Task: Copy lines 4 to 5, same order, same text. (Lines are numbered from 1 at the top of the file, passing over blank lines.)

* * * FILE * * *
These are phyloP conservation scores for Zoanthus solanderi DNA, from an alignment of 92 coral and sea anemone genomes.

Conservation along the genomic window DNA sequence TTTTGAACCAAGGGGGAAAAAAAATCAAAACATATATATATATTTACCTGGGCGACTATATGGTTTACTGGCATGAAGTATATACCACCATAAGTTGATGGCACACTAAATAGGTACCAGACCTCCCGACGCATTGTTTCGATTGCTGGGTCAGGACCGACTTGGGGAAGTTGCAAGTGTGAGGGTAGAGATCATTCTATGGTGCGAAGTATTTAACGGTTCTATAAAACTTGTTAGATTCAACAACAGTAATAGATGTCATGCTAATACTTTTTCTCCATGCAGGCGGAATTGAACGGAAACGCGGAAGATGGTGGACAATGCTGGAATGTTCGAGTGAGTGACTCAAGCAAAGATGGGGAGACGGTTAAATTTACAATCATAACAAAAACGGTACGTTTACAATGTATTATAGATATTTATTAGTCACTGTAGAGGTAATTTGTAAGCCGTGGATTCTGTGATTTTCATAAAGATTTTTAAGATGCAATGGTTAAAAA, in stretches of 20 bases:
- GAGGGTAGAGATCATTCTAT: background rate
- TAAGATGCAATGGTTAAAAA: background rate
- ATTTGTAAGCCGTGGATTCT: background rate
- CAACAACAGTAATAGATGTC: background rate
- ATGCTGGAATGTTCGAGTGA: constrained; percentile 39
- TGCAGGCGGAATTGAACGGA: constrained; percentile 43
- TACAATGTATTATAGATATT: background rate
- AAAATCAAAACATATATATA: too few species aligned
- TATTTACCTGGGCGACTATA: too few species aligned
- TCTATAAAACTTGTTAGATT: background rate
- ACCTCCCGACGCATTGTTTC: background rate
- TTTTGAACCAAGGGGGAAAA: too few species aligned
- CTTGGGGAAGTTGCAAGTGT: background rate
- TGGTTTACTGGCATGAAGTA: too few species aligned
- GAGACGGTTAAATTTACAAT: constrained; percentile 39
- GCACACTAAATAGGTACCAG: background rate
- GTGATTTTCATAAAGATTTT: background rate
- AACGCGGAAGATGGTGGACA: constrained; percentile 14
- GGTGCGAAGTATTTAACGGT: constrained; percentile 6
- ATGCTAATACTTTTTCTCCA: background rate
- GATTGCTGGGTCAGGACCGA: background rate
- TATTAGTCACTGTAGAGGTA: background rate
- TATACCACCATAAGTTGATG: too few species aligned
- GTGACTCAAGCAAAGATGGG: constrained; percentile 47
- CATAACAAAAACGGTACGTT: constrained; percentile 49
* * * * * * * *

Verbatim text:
- TAAGATGCAATGGTTAAAAA: background rate
- ATTTGTAAGCCGTGGATTCT: background rate